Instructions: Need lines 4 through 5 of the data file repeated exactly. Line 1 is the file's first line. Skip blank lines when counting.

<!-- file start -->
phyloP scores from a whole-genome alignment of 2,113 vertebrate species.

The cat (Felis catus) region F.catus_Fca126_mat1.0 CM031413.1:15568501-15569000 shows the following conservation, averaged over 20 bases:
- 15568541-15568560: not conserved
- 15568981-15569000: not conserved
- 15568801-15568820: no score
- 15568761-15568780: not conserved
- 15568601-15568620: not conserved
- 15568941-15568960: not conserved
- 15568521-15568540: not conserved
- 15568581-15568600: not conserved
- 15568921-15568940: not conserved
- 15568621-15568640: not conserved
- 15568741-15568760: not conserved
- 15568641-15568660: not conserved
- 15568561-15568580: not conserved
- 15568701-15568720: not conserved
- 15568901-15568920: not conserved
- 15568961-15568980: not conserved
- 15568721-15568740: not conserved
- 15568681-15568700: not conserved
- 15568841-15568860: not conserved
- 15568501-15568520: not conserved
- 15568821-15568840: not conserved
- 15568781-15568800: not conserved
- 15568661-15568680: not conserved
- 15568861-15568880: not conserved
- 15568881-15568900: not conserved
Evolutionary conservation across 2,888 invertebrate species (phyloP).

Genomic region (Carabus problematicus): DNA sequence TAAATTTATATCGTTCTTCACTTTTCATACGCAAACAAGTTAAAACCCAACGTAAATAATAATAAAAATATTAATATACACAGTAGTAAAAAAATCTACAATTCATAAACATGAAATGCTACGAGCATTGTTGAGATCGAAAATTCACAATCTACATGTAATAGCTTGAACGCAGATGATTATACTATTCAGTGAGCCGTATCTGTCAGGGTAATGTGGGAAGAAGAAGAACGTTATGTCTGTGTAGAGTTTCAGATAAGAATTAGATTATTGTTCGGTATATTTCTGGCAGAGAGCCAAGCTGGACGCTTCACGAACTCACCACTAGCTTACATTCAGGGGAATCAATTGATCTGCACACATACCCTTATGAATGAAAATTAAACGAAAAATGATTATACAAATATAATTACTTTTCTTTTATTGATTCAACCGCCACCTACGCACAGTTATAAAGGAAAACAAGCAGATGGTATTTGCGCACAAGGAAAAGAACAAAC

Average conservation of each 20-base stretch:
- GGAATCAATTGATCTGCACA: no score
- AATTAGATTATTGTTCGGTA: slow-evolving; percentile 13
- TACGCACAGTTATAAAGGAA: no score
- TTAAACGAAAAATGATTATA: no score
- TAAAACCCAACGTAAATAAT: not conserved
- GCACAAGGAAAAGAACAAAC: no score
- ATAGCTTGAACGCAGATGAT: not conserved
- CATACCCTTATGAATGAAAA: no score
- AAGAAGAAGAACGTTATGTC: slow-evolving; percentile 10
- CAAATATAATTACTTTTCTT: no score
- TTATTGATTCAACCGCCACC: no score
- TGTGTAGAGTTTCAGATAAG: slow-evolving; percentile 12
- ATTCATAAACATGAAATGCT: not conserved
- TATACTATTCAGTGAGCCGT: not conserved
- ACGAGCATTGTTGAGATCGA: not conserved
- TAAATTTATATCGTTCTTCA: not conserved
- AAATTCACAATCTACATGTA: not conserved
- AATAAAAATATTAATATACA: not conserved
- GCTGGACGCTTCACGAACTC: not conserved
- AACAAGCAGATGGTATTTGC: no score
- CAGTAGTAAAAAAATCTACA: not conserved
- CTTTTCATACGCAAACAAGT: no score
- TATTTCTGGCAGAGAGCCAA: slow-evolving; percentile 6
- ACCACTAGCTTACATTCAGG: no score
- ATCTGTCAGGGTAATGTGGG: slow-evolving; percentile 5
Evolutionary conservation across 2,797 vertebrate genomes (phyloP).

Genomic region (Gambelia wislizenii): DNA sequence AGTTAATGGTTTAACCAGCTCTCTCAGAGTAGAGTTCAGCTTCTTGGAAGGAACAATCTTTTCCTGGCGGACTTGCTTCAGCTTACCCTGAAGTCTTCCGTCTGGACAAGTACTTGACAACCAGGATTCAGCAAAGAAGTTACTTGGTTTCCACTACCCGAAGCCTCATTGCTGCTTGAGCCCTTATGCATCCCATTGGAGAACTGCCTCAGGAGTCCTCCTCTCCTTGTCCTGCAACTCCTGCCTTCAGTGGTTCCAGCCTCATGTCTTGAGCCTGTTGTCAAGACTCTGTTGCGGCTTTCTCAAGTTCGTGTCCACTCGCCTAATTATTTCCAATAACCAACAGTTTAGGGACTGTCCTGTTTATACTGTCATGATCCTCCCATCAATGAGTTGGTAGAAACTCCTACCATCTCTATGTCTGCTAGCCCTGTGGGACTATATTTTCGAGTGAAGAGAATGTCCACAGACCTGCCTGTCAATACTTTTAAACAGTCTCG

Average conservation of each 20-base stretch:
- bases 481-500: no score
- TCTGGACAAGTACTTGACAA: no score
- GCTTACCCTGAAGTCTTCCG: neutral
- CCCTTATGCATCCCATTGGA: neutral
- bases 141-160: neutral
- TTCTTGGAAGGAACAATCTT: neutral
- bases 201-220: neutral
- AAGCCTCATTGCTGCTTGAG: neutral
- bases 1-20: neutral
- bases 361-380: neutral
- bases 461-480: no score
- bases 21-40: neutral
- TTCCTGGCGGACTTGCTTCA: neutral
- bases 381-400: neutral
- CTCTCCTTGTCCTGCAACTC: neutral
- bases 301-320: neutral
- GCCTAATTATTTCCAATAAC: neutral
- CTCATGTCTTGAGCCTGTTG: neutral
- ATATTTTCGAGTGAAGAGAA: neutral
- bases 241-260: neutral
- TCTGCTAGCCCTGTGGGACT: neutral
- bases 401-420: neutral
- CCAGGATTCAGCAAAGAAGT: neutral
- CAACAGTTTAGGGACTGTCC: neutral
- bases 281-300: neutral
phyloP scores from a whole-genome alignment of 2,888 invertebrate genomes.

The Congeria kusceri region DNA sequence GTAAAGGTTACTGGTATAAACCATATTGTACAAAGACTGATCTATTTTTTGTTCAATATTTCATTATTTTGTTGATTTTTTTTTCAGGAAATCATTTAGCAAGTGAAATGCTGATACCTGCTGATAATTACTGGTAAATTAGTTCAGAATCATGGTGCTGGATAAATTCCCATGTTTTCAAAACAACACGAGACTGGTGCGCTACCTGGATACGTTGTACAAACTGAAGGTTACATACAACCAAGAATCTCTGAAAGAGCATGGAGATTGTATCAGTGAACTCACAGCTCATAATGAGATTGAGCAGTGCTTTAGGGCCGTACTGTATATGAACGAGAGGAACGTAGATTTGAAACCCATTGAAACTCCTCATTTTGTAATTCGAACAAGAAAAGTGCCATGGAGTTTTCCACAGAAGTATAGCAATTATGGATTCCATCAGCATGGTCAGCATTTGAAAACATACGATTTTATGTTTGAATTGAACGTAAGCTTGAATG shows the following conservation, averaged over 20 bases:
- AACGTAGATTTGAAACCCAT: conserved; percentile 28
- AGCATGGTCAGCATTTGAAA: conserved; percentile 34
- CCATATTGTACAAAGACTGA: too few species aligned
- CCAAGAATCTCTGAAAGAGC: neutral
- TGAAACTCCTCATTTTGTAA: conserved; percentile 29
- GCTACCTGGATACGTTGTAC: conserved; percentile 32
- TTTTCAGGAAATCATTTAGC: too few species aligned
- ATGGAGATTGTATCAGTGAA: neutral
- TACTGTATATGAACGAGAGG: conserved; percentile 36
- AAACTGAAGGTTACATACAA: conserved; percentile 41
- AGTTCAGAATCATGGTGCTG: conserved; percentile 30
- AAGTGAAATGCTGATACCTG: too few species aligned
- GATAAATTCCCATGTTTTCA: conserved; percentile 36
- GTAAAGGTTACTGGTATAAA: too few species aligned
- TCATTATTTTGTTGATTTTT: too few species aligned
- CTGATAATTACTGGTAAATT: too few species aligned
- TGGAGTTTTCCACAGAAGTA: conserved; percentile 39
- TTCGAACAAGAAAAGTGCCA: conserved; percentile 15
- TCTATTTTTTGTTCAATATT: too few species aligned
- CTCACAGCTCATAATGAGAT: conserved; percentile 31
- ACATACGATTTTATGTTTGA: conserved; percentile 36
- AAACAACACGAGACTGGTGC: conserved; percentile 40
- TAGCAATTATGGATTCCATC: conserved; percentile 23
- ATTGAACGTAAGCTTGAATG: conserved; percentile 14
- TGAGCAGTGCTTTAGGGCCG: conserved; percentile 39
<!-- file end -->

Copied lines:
- 15568981-15569000: not conserved
- 15568801-15568820: no score